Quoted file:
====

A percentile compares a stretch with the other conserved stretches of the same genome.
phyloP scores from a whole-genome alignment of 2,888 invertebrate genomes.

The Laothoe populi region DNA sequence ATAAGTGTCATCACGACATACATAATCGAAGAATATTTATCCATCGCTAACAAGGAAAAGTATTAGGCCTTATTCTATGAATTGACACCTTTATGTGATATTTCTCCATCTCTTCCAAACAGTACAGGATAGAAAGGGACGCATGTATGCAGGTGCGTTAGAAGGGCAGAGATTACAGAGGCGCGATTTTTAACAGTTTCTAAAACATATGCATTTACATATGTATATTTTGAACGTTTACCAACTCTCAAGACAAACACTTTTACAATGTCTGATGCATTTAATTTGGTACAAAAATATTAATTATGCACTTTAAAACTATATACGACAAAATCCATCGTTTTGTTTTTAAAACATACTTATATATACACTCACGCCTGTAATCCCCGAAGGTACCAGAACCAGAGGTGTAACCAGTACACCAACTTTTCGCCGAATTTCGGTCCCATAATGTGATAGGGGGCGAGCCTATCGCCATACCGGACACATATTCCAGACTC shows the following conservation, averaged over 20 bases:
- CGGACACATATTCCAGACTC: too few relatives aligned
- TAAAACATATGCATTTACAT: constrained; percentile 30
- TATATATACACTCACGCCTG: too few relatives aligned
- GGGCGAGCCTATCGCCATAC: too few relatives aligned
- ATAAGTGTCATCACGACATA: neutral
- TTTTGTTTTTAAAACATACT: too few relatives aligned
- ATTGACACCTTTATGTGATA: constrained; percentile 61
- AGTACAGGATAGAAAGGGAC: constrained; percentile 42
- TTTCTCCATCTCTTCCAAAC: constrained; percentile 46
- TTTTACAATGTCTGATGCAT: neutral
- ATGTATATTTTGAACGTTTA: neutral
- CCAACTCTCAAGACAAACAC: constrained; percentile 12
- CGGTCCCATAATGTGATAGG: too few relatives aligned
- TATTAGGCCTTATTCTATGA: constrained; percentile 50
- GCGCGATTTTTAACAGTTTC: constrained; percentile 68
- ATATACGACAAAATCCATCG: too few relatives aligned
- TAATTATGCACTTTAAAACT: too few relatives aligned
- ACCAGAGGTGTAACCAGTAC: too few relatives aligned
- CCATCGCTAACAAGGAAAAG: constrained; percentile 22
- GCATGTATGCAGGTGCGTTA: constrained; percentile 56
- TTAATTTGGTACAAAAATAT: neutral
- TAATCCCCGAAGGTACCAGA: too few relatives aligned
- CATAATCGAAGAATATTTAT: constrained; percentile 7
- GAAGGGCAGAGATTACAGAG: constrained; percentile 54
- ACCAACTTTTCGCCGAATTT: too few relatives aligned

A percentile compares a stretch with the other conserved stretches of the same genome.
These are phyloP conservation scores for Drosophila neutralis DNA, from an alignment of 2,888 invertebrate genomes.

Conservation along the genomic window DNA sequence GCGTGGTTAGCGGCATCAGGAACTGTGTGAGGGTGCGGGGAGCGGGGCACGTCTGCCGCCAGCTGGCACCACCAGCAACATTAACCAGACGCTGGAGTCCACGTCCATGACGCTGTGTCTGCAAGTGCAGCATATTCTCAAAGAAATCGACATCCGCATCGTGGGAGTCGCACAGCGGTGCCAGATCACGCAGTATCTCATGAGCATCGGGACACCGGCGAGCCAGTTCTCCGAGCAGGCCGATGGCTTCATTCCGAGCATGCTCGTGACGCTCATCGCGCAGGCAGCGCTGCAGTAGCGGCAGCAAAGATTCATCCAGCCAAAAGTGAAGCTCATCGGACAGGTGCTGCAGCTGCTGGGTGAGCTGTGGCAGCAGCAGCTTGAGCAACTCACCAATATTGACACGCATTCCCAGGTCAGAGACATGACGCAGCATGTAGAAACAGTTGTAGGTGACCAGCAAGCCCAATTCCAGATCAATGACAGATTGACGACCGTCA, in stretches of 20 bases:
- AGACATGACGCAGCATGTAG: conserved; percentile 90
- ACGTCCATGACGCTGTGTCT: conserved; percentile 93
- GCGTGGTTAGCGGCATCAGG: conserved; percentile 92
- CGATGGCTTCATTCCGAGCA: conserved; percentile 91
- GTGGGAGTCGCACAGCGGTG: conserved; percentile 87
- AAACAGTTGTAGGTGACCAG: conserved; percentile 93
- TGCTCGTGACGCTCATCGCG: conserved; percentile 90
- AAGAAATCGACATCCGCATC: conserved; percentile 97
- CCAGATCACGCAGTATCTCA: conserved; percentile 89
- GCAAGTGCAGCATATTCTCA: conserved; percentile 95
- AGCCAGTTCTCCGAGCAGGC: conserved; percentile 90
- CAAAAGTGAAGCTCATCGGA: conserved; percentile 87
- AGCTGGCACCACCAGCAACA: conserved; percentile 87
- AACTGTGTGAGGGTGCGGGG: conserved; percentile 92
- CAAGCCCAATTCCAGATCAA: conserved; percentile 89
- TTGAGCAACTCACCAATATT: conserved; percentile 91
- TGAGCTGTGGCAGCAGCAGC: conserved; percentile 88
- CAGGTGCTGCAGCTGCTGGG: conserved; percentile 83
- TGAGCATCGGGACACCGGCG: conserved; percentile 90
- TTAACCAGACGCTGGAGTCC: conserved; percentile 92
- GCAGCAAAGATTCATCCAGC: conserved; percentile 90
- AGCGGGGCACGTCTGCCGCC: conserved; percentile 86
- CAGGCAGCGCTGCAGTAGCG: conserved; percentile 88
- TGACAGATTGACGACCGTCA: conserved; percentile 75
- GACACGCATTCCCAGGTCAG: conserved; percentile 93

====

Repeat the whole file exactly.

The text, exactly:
A percentile compares a stretch with the other conserved stretches of the same genome.
phyloP scores from a whole-genome alignment of 2,888 invertebrate genomes.

The Laothoe populi region DNA sequence ATAAGTGTCATCACGACATACATAATCGAAGAATATTTATCCATCGCTAACAAGGAAAAGTATTAGGCCTTATTCTATGAATTGACACCTTTATGTGATATTTCTCCATCTCTTCCAAACAGTACAGGATAGAAAGGGACGCATGTATGCAGGTGCGTTAGAAGGGCAGAGATTACAGAGGCGCGATTTTTAACAGTTTCTAAAACATATGCATTTACATATGTATATTTTGAACGTTTACCAACTCTCAAGACAAACACTTTTACAATGTCTGATGCATTTAATTTGGTACAAAAATATTAATTATGCACTTTAAAACTATATACGACAAAATCCATCGTTTTGTTTTTAAAACATACTTATATATACACTCACGCCTGTAATCCCCGAAGGTACCAGAACCAGAGGTGTAACCAGTACACCAACTTTTCGCCGAATTTCGGTCCCATAATGTGATAGGGGGCGAGCCTATCGCCATACCGGACACATATTCCAGACTC shows the following conservation, averaged over 20 bases:
- CGGACACATATTCCAGACTC: too few relatives aligned
- TAAAACATATGCATTTACAT: constrained; percentile 30
- TATATATACACTCACGCCTG: too few relatives aligned
- GGGCGAGCCTATCGCCATAC: too few relatives aligned
- ATAAGTGTCATCACGACATA: neutral
- TTTTGTTTTTAAAACATACT: too few relatives aligned
- ATTGACACCTTTATGTGATA: constrained; percentile 61
- AGTACAGGATAGAAAGGGAC: constrained; percentile 42
- TTTCTCCATCTCTTCCAAAC: constrained; percentile 46
- TTTTACAATGTCTGATGCAT: neutral
- ATGTATATTTTGAACGTTTA: neutral
- CCAACTCTCAAGACAAACAC: constrained; percentile 12
- CGGTCCCATAATGTGATAGG: too few relatives aligned
- TATTAGGCCTTATTCTATGA: constrained; percentile 50
- GCGCGATTTTTAACAGTTTC: constrained; percentile 68
- ATATACGACAAAATCCATCG: too few relatives aligned
- TAATTATGCACTTTAAAACT: too few relatives aligned
- ACCAGAGGTGTAACCAGTAC: too few relatives aligned
- CCATCGCTAACAAGGAAAAG: constrained; percentile 22
- GCATGTATGCAGGTGCGTTA: constrained; percentile 56
- TTAATTTGGTACAAAAATAT: neutral
- TAATCCCCGAAGGTACCAGA: too few relatives aligned
- CATAATCGAAGAATATTTAT: constrained; percentile 7
- GAAGGGCAGAGATTACAGAG: constrained; percentile 54
- ACCAACTTTTCGCCGAATTT: too few relatives aligned

A percentile compares a stretch with the other conserved stretches of the same genome.
These are phyloP conservation scores for Drosophila neutralis DNA, from an alignment of 2,888 invertebrate genomes.

Conservation along the genomic window DNA sequence GCGTGGTTAGCGGCATCAGGAACTGTGTGAGGGTGCGGGGAGCGGGGCACGTCTGCCGCCAGCTGGCACCACCAGCAACATTAACCAGACGCTGGAGTCCACGTCCATGACGCTGTGTCTGCAAGTGCAGCATATTCTCAAAGAAATCGACATCCGCATCGTGGGAGTCGCACAGCGGTGCCAGATCACGCAGTATCTCATGAGCATCGGGACACCGGCGAGCCAGTTCTCCGAGCAGGCCGATGGCTTCATTCCGAGCATGCTCGTGACGCTCATCGCGCAGGCAGCGCTGCAGTAGCGGCAGCAAAGATTCATCCAGCCAAAAGTGAAGCTCATCGGACAGGTGCTGCAGCTGCTGGGTGAGCTGTGGCAGCAGCAGCTTGAGCAACTCACCAATATTGACACGCATTCCCAGGTCAGAGACATGACGCAGCATGTAGAAACAGTTGTAGGTGACCAGCAAGCCCAATTCCAGATCAATGACAGATTGACGACCGTCA, in stretches of 20 bases:
- AGACATGACGCAGCATGTAG: conserved; percentile 90
- ACGTCCATGACGCTGTGTCT: conserved; percentile 93
- GCGTGGTTAGCGGCATCAGG: conserved; percentile 92
- CGATGGCTTCATTCCGAGCA: conserved; percentile 91
- GTGGGAGTCGCACAGCGGTG: conserved; percentile 87
- AAACAGTTGTAGGTGACCAG: conserved; percentile 93
- TGCTCGTGACGCTCATCGCG: conserved; percentile 90
- AAGAAATCGACATCCGCATC: conserved; percentile 97
- CCAGATCACGCAGTATCTCA: conserved; percentile 89
- GCAAGTGCAGCATATTCTCA: conserved; percentile 95
- AGCCAGTTCTCCGAGCAGGC: conserved; percentile 90
- CAAAAGTGAAGCTCATCGGA: conserved; percentile 87
- AGCTGGCACCACCAGCAACA: conserved; percentile 87
- AACTGTGTGAGGGTGCGGGG: conserved; percentile 92
- CAAGCCCAATTCCAGATCAA: conserved; percentile 89
- TTGAGCAACTCACCAATATT: conserved; percentile 91
- TGAGCTGTGGCAGCAGCAGC: conserved; percentile 88
- CAGGTGCTGCAGCTGCTGGG: conserved; percentile 83
- TGAGCATCGGGACACCGGCG: conserved; percentile 90
- TTAACCAGACGCTGGAGTCC: conserved; percentile 92
- GCAGCAAAGATTCATCCAGC: conserved; percentile 90
- AGCGGGGCACGTCTGCCGCC: conserved; percentile 86
- CAGGCAGCGCTGCAGTAGCG: conserved; percentile 88
- TGACAGATTGACGACCGTCA: conserved; percentile 75
- GACACGCATTCCCAGGTCAG: conserved; percentile 93